"Long Live the King!"

"And I was thinkin'
How the world should have cried
On the day Jack Kirby died"

-Lyrics from the song, "Melt" courtesy of Monster Magnet

I can recall that day early February, 30 years ago when a friend I grew up with, told me that Jack "King" Kirby the architect of the Marvel Universe, had made the transition at the age of 76 and it’s kinda ironic how his age during the time of death matched the later year of the bicentennial (1776) where his greatest co creation Captain America was often affiliated with America's celebratory event.

Jack was one of the most, if not the most visionary comic artists, who would conjure up these bizarre yet ultra-modern concepts that complemented his amazing pencil work. There was hardly a dull uninspired panel when gazing up his exposition of storytelling while most would say how his aesthetics would leap from the pages, it's the ingenious methods and innovative worldbuilding that made me a fan of Kirby even since I was a kid.

So, one can imagine the shock I felt when hearing the news back then. A few days later my friends and I attended the NYC Comic Con which was my very first experience regarding the geek mecca. There I had brief conversations with Walt Simonson, and Jonathan Demme, who the latter was such an approachable celebrity and was very reciprocal when I gave him props for Silence of the Lambs.

Then there was this tiny booth, with an easel and in its place, was a canvas with the caricature of Jack Kirby with roses placed underneath. Not gonna lie, I practically choked because one of my "heroes" is gone. Kirby had done so much within his career yet never got enough accolades or compensation for his brilliant creations from the Fantastic Four to even Adam Warlock. Those for the most part, were his ideas and not necessarily Stan Lee who would often gloat while taking (sole) credit at times.  Lee even claimed that it was he who created The Black Panther when in fact it was Kirby. 

What’s so great about the Black Panther was that the character did not adhere to silly stereotypes, he was richer than Bruce Wayne, had the fighting prowess of Batman and Captain America, but is a scientific rival to the likes of Reed Richards. To think how Black Panther was released during the turbulent 60’s demonstrated how progressive both Kirby and Lee were who defined themselves as, "liberal Jews."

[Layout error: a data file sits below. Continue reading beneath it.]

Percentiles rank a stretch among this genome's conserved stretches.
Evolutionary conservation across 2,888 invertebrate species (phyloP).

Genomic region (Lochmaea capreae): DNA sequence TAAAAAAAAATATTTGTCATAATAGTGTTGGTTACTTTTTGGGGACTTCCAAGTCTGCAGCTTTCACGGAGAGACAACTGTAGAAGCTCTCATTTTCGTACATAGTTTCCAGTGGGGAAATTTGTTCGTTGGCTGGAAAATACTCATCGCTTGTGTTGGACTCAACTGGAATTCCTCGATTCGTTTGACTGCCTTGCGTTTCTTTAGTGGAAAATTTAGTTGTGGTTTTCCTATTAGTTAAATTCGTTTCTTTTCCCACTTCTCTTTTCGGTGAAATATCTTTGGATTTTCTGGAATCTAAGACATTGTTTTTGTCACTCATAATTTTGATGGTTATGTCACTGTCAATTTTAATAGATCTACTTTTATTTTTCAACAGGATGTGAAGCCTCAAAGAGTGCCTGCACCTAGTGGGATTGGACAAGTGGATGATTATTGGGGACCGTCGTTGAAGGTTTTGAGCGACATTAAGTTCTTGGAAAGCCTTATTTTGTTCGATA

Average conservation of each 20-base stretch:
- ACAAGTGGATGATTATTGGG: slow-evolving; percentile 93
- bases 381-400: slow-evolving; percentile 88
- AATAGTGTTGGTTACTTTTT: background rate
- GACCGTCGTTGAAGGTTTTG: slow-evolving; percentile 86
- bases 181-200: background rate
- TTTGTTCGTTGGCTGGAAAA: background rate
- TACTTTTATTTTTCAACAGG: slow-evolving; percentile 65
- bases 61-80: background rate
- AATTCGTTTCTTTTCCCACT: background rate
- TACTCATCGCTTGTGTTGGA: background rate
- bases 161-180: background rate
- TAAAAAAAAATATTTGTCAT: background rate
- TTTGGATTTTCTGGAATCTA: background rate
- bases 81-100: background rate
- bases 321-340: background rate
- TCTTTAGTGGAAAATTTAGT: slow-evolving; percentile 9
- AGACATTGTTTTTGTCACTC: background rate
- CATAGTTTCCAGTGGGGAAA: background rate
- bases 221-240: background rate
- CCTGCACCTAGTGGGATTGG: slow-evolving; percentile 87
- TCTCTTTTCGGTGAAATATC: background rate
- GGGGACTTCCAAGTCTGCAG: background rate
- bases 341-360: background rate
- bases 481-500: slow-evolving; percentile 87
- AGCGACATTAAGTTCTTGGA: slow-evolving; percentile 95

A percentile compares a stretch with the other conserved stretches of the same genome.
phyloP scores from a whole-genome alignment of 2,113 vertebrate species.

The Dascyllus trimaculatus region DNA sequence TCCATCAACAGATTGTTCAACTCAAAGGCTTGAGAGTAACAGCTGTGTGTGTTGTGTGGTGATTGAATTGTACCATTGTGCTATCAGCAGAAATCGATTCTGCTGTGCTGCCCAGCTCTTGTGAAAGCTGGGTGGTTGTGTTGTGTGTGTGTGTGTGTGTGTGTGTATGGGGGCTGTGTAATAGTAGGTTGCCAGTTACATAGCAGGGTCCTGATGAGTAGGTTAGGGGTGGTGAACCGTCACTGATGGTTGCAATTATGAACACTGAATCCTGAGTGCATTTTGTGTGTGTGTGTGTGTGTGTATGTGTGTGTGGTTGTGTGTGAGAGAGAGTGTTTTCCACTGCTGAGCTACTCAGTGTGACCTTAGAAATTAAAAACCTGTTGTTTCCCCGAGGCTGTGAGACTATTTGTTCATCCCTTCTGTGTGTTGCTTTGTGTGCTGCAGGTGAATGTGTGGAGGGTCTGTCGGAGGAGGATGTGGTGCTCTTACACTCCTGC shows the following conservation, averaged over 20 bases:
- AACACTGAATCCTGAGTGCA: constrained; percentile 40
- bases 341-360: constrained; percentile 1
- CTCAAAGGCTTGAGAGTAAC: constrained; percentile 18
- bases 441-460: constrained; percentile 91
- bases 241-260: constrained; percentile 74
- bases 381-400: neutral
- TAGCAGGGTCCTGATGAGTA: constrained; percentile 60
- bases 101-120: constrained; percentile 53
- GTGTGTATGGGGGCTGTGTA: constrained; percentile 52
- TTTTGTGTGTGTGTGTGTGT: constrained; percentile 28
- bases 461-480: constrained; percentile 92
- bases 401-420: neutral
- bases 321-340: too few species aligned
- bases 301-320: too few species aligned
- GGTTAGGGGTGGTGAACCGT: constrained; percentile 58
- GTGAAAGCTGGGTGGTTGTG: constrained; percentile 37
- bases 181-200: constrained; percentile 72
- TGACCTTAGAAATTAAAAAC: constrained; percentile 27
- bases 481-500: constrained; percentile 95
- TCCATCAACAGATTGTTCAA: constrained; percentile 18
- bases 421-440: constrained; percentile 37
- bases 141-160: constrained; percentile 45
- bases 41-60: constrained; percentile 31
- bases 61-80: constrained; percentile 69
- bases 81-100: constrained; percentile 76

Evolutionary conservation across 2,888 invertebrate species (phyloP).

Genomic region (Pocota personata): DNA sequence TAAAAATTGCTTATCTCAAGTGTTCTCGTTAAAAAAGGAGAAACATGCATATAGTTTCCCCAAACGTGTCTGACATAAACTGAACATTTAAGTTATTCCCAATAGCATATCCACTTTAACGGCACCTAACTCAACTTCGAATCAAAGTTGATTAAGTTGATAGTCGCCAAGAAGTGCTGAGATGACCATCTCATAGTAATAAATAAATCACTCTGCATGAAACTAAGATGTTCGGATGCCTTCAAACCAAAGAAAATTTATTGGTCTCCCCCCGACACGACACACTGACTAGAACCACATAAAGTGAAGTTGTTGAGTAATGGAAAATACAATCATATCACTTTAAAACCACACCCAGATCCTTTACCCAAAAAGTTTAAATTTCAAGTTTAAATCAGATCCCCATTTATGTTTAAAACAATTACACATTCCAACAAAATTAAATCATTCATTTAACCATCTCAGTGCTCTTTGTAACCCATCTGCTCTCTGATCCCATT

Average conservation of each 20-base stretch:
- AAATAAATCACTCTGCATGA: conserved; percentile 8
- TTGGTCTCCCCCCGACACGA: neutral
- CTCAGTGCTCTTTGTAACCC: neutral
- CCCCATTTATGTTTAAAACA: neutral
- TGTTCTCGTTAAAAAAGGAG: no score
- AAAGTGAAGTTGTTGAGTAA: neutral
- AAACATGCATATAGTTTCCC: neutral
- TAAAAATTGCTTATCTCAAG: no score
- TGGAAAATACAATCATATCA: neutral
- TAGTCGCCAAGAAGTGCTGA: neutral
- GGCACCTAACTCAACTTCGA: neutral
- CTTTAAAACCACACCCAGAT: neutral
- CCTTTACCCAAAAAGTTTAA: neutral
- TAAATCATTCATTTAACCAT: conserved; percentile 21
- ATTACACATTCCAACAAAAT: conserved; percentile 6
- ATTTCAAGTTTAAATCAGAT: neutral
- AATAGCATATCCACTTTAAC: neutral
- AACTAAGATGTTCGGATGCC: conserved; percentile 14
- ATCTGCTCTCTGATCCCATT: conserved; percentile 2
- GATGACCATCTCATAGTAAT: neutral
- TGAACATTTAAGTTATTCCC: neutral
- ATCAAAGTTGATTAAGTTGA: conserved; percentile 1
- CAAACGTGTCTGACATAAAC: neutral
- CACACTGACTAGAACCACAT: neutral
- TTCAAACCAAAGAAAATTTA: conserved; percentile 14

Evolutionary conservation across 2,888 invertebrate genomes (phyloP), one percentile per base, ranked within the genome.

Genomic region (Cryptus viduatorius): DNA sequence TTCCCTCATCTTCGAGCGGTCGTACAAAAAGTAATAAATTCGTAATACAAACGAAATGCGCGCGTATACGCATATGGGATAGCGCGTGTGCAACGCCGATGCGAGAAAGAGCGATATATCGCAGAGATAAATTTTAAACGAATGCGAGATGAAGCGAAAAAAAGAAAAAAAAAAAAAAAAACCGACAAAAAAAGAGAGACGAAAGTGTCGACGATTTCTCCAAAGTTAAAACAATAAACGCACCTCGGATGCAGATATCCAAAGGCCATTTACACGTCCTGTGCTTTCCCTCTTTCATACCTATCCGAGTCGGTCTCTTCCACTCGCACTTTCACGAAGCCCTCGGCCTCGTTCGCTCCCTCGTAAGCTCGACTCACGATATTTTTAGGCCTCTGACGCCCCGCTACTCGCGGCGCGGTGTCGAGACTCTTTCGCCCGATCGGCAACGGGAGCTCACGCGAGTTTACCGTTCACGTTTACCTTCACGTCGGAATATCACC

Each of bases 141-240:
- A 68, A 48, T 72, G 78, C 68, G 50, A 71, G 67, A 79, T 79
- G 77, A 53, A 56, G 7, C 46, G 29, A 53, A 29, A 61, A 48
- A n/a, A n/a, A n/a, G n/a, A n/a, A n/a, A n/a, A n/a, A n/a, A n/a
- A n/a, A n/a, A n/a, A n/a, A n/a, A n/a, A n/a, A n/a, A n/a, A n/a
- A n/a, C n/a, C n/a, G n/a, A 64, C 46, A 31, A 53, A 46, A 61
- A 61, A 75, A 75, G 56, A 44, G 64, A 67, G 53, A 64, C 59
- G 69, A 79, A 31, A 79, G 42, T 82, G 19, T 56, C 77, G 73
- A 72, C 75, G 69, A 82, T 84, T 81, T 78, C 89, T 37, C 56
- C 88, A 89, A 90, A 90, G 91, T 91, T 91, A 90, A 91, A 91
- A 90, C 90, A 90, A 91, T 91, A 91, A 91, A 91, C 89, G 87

Yet, there’s that constant upbringing of how most artists and writers within the comic book industry, were not compensated for their contributions especially regarding movie, television and merchandising profits. Some are just given a $5000 check with a “Thank You” note for the use of their characters and concepts that made billions of dollars at the box office.
And once again, this does not include the merchandising! The work for hire “ethic” where artists agree to receive compensation for drawing and storyboarding comic panels and waiving their rights regarding monetary residuals from media projects that also include videogames is not only a shady business practice but very exploitative! I would compare it to “White Collar Sweatshops” where exploited talent had occurred long before Jack Kirby’s falling out with Marvel.

Look at what happened to both Superman creators Jerry Siegel and Joe Shuster, who signed away their rights to royalties for $65 in 1938. “Sixty-Five fucking dollars”! Superman alone is worth over 65 billion when you take in all the films, comics, videogames, television series, action figures and clothing! And don't get me started on that scumbag Bob Kane and what he had done to Bill Finger. Jack in my opinion, deserved a huge cut of royalties regardless of contractual obligations which are now archaic in modern times. While Stan Lee is often lionized as the founder of Marvel, he is still vilified for being complicit.

But rant aside, Kirby was an unstoppable force, no matter how many of his books were canceled after a limited run, he never wavered yet kept on pushing new ideas, those brilliant splash pages, characters and concepts even the obscure ones, that are now mainstays in popular culture. 

Marvel at the time, only gave lip service when looking back at Jack's legacy, but thanks to efforts like Rob Liefeld and the artists of Image comics along with his family, and most dedicated fans, Kirby has received 10 times the acknowledgement and long overdue. I'm gonna keep it a buck here, without Jack Kirby, Marvel as we know it, would not exist!

(Says "Captain Obvious")

Long live the King!


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